Effect of multifaceted intervention promoting early switch from intravenous to oral acetaminophen for postoperative pain: controlled, prospective, before and after studyBMJ 2000; 321 doi: https://doi.org/10.1136/bmj.321.7274.1460 (Published 09 December 2000) Cite this as: BMJ 2000;321:1460
- Claire Ripouteau, pharmacist residenta,
- Ornella Conort, pharmacista,
- Jean Paul Lamas, anaesthetist consultantb,
- Guy-Robert Auleley, physicianc,
- Georges Hazebroucq, professora,
- Pierre Durieux, associate professor ()c
- a Department of Pharmacy, Hôpital Cochin, 27, rue du Faubourg Saint-Jacques, 75006 Paris, France
- b Orthopaedic Department, Hôpital Cochin, Paris, France
- c Public Health Unit, Hôpital Cochin
- Correspondence to: P Durieux, Santé Publique, Faculté de Médecine, Broussais-Hôtel Dieu, 15 rue de l'Ecole de Médecine, 75006 Paris, France
- Accepted 8 June 2000
Problem Need to improve the efficiency of postoperative pain management by early switching from intravenous to oral acetaminophen.
Design Implementation of local guidelines aimed at improving nurses' and doctors' behaviour. A controlled, prospective, before and after study evaluated its impact on appropriateness and costs.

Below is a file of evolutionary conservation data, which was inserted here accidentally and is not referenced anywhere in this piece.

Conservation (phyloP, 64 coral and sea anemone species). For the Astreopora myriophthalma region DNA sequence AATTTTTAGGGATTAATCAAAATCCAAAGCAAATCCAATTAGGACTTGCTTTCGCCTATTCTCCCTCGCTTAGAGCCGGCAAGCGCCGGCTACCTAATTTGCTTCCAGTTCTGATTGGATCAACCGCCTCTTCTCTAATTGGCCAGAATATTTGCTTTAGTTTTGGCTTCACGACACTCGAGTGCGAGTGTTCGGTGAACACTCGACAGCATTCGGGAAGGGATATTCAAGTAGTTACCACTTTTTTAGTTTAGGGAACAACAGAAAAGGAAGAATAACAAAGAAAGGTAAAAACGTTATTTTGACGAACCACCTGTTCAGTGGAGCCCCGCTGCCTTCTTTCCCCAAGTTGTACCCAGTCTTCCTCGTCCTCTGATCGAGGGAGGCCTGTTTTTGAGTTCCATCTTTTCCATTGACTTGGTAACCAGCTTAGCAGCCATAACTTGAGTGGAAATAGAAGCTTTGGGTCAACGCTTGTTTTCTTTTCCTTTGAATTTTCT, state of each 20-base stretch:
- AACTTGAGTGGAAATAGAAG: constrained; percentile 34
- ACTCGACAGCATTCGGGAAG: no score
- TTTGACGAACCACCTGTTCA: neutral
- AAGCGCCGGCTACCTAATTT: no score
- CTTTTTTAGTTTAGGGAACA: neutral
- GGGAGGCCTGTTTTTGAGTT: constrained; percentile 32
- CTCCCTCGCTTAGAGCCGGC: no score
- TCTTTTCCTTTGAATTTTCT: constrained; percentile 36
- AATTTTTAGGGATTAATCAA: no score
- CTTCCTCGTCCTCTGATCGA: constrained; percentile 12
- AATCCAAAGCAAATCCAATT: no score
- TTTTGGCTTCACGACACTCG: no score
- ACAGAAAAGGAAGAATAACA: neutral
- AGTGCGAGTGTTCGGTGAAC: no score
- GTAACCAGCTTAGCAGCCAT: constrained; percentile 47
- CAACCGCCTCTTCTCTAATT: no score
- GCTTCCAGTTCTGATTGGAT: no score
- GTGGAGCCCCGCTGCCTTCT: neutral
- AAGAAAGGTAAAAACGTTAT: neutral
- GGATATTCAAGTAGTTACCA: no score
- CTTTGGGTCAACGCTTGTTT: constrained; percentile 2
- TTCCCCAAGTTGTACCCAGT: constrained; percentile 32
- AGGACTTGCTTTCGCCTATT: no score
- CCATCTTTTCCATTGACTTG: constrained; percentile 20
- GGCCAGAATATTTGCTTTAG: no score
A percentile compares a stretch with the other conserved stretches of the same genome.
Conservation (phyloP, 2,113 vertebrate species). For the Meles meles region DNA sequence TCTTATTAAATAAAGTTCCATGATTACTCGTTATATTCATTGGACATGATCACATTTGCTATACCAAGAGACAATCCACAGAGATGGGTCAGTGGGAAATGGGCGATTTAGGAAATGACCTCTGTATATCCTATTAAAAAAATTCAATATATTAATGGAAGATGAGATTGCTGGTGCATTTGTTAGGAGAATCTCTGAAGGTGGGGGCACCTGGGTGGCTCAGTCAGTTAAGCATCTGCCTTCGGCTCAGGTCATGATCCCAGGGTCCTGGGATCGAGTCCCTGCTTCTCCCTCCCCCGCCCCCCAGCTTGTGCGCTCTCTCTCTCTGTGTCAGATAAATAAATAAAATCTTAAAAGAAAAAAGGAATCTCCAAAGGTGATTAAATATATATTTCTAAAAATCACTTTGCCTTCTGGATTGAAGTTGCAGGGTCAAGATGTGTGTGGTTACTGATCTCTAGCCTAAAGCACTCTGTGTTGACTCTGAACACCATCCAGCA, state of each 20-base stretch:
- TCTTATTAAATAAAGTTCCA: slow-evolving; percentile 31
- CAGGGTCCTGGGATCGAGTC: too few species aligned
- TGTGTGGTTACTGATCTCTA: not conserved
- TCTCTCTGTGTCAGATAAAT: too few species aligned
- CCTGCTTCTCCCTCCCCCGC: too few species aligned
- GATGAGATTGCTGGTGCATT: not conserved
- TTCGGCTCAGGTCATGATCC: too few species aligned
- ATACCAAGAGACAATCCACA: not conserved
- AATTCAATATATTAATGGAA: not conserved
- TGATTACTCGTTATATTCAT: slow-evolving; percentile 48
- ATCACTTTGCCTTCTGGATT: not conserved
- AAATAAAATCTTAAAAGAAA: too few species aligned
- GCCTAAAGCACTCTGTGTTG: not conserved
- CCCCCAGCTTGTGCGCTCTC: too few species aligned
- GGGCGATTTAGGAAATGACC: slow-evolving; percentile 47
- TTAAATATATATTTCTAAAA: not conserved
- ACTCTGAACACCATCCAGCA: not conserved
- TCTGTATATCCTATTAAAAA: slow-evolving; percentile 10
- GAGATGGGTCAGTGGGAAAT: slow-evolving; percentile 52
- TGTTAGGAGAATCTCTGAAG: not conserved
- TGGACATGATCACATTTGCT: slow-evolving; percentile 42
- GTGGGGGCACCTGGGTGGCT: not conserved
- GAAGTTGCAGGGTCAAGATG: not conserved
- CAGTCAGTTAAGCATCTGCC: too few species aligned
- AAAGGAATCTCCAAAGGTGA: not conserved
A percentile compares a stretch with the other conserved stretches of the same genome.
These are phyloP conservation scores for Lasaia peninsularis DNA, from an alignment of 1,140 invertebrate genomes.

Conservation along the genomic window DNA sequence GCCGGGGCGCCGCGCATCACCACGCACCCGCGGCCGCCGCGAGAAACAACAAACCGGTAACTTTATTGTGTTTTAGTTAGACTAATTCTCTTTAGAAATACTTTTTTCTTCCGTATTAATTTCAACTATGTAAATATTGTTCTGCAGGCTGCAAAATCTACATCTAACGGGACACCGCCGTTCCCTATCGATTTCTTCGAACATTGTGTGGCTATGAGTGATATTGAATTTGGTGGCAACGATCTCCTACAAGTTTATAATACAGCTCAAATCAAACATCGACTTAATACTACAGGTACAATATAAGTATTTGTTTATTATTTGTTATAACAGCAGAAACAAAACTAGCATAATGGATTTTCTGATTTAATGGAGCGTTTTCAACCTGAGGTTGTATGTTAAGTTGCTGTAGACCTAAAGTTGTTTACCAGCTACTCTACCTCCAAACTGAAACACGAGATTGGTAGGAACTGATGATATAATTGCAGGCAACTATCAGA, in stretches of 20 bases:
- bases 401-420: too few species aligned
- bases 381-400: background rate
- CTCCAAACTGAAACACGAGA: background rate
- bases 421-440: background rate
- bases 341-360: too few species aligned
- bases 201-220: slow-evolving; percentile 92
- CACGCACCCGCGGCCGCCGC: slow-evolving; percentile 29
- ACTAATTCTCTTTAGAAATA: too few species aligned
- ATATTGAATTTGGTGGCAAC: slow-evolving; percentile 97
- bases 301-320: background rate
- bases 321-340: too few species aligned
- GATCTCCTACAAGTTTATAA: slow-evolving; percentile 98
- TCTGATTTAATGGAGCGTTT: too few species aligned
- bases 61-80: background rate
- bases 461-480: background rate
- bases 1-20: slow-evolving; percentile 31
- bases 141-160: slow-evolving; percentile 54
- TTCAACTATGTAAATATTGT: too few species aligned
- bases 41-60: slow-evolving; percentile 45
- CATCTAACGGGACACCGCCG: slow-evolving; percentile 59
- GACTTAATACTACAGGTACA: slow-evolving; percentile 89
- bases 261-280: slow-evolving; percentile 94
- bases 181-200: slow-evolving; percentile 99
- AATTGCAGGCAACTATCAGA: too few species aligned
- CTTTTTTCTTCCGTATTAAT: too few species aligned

Background and setting Orthopaedic surgery department (intervention) and all other surgical departments (control) of a university hospital. Five anaesthetists and 30 nurses of orthopaedic department participated in study.
Key measures for improvement Reducing number of acetaminophen injections per patient, reducing consumption of acetaminophen injections; cost savings over a one year period.
Strategies for improvement Multifaceted intervention included a local consensus process, short educational presentation, poster displayed in all nurses' offices, and feedback of practices six months after implementation of guidelines.
Effects of change Mean number of acetaminophen injections per patient decreased from 6.81 before intervention to 2.36 six months after. Monthly consumption of acetaminophen injections per 100 patients decreased by 320.9 (95% confidence interval 192.4 to 449.4) in intervention department and remained unchanged in control departments. Annual cost reduction was projected to be £15 100.
Lessons learnt Simple and locally implemented guidelines can improve practices and cut costs. Educational interventions can improve professionals' behaviour when they are based on actual working practices, use interactive techniques such as discussion groups, and are associated with other effective implementation strategies.
Competing interest None declared.
- Accepted 8 June 2000
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